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EPV119/#397 Volume of nodal disease and oncologic outcomes in endometrial cancer patients with positive sentinel lymph nodes: an Italian multi-institutional study
  1. F Martinelli1,
  2. A Buda2,
  3. F Fanfani3,
  4. F Legge4,
  5. M Roccio5,
  6. F Falcone6,
  7. AM Perrone7,
  8. J Casarin8,
  9. A Perutelli9,
  10. N Biglia10,
  11. P Scollo11,
  12. F Romano12,
  13. A Ditto1,
  14. D Ferrari2,
  15. G Monterossi3,
  16. F Murgia4,
  17. C Paniga2,
  18. G Scambia3 and
  19. F Raspagliesi1
  1. 1Fondazione IRCCS Istituto Nazionale Tumori of Milan, Gynecologic Oncology, Milan, Italy
  2. 2University of Milan Bicocca, Uoc of Gynecology, Milan, Italy
  3. 3Università Cattolica del Sacro Cuore, Department of Woman and Child Health and Public Health, Woman Health Area, Fondazione Policlinico Universitario A. Gemelli Irccs, Roma, Italy
  4. 4’F. Miulli’ General Regional Hospital, Gynecologic Oncology Unit, Acquaviva Delle Fonti, Italy
  5. 5Fondazione IRCCS Policlinico San Matteo and University of Pavia, Department of Obstetrics and Gynecology, Pavia, Italy
  6. 6Endoscopica Malzoni, Center for Advanced Endoscopic Gynecological Surgery, Gynecological Surgery, Avellino, Italy
  7. 7University of Bologna, Gynecologic Oncology, Bologna, Italy
  8. 8University of Insubria, Gynecologic Oncology, Varese, Italy
  9. 9Azienda Ospedaliero Universitaria Pisana, Uo Ginecologia 2, Pisa, Italy
  10. 10A. O. Ordine Mauriziano Umberto I, Ginecologia E Ostetricia, Torino, Italy
  11. 11Cannizzaro Hospital of Catania, Unit of Obstetrics and Gynaecology, Catania, Italy
  12. 12Institute for Maternal and Child Health ‘IRCCS Burlo Garofolo’, Clinica Ostetrica E Ginecologica, Trieste, Italy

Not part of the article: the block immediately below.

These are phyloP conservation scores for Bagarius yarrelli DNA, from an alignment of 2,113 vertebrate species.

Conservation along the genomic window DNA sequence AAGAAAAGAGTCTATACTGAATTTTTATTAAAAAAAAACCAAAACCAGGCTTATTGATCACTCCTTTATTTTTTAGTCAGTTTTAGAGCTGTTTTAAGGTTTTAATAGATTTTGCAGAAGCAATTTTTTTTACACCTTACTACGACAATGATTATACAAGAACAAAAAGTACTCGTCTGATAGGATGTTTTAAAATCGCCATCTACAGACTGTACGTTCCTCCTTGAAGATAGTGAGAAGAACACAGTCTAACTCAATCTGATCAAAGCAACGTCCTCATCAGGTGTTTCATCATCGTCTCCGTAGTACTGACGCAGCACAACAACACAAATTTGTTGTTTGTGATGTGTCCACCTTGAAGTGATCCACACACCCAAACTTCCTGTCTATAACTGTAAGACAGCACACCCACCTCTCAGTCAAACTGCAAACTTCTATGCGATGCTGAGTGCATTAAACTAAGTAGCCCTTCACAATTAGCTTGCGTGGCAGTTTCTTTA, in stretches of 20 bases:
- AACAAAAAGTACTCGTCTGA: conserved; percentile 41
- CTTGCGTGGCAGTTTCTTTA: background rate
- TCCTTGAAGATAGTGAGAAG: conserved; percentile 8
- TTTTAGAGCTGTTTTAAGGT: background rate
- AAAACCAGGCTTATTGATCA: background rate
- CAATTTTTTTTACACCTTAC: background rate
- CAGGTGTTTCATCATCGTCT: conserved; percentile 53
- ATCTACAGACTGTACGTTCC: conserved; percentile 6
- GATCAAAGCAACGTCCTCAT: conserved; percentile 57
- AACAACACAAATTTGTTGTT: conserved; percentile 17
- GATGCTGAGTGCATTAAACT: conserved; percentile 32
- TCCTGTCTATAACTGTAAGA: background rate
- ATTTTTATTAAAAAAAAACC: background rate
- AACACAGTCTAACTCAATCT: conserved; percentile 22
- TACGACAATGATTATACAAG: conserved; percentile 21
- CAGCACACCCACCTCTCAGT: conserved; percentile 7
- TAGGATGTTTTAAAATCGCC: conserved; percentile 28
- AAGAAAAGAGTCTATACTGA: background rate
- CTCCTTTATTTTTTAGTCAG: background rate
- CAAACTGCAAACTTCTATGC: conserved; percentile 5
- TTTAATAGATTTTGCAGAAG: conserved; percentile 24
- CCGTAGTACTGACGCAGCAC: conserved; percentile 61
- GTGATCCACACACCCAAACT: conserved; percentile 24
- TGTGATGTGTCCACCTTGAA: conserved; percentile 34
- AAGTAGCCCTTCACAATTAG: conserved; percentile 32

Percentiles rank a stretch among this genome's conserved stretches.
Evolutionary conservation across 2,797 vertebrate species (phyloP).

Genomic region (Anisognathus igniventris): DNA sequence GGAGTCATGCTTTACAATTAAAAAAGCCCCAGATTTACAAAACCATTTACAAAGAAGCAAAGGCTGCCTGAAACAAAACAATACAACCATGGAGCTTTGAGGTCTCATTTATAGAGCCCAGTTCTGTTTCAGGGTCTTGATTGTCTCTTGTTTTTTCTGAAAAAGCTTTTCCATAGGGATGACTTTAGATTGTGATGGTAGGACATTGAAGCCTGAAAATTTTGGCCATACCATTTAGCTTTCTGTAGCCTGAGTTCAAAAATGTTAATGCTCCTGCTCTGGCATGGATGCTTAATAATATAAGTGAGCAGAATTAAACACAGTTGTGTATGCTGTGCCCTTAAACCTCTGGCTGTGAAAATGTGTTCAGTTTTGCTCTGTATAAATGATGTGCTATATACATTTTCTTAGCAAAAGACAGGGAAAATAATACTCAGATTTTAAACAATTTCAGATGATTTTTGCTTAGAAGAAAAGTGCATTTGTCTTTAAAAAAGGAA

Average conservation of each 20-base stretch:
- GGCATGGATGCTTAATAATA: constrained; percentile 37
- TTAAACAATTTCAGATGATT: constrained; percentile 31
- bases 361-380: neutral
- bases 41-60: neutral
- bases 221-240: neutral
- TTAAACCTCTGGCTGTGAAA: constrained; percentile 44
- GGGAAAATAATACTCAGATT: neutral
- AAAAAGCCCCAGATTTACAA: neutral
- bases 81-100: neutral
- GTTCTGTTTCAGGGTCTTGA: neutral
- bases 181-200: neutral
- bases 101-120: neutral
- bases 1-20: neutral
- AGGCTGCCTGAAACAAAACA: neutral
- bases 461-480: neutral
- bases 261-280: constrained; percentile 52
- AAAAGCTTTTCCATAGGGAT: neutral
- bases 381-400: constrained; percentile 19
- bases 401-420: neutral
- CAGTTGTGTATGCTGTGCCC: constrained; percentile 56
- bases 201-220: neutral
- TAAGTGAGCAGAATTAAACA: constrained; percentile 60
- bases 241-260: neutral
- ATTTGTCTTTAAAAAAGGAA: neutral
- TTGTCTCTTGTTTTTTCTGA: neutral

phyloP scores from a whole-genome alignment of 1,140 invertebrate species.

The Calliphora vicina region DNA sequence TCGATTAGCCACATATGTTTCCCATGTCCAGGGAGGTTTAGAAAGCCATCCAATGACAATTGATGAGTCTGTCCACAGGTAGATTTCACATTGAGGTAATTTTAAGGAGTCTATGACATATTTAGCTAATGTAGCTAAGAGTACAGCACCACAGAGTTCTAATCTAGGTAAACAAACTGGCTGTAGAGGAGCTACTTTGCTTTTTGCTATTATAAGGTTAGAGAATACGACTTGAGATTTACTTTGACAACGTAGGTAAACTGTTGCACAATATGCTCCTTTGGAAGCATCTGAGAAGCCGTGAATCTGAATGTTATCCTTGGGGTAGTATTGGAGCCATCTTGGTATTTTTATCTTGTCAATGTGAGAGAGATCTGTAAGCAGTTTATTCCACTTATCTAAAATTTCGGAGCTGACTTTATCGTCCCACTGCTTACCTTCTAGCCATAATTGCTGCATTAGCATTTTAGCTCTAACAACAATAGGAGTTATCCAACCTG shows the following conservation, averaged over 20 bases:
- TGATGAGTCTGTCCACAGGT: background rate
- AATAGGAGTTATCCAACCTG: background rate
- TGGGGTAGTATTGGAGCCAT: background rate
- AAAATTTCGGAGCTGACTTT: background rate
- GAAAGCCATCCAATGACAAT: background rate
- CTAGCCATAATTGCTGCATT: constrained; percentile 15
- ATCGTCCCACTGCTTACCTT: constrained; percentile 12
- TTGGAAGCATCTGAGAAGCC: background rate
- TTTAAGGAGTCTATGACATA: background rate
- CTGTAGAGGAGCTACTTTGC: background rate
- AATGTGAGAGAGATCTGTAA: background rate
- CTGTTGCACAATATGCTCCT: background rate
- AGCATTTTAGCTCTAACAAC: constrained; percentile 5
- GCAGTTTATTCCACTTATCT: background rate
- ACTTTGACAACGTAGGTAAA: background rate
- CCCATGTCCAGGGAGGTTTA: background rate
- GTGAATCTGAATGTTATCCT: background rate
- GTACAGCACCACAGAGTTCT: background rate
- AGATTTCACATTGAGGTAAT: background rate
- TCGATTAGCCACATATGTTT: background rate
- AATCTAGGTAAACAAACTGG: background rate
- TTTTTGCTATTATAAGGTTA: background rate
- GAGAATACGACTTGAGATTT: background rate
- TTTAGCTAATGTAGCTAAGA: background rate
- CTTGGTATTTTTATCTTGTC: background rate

Objectives To asses predictive factors for sentinel-lymph-nodes (SLNs) involvement and recurrence-free-survival (RFS) in patients with endometrial cancer

Methods A multicenter retrospective evaluation of endometrial-cancer patients with positive (macro-micro metastases or ITCs) SLNs, treated between 2003 and 2020, was performed. Predictive factors for nodal involvement (endometrioid vs non-endometrioid histology, grading, lymphovascular-space-invasion (LVSI), myometrial-invasion (MI), cervical-stromal-invasion, ESGO/ESTRO/ESP risk group), adjuvant therapy and oncological outcomes were evaluated

Results 142 patients were identified among 12 participating centers. In 64.8% of cases a low-volume disease (≤2 mm) was found in SLNs: 33 (23.2%) ITCs and 59 (41.6%) micrometastases. Predictors of macrometastatic SLNs were: high grade [p:0.002], LVSI [p:0.007] and MI >50% [p:0.008]. 17 (18.5%) patients with low-volume disease (8 micrometastases and 9 ITCs) did not receive any adjuvant therapy. At a mean follow-up of 34.6 months (range 1–215) months, 21 (14.8%) relapses were recorded, only one among patients not receiving any adjuvant.The RFS at 2-years for the micrometastatic patients was 91%, similar to ITCs patients (79.1%), regardless of adjuvant treatment, but statistically better than patients with macrometastases (72.3%) [p: 0.026].The only factors affecting RFS were deep MI [p:0.03] and cervical stromal invasion [p:0.046].

Conclusions More than half of patients with positive SLNs had low-volume disease. Grading, MI and LVSI predicted volume of nodal metastases. MI and cervical invasion affected RFS; while adjuvant treatment did not seem significantly associated with RFS in patients with low-volume disease. Longer follow-up time and a larger sample size are needed to understand the role of adjuvant therapy in low-volume metastatic SLNs.

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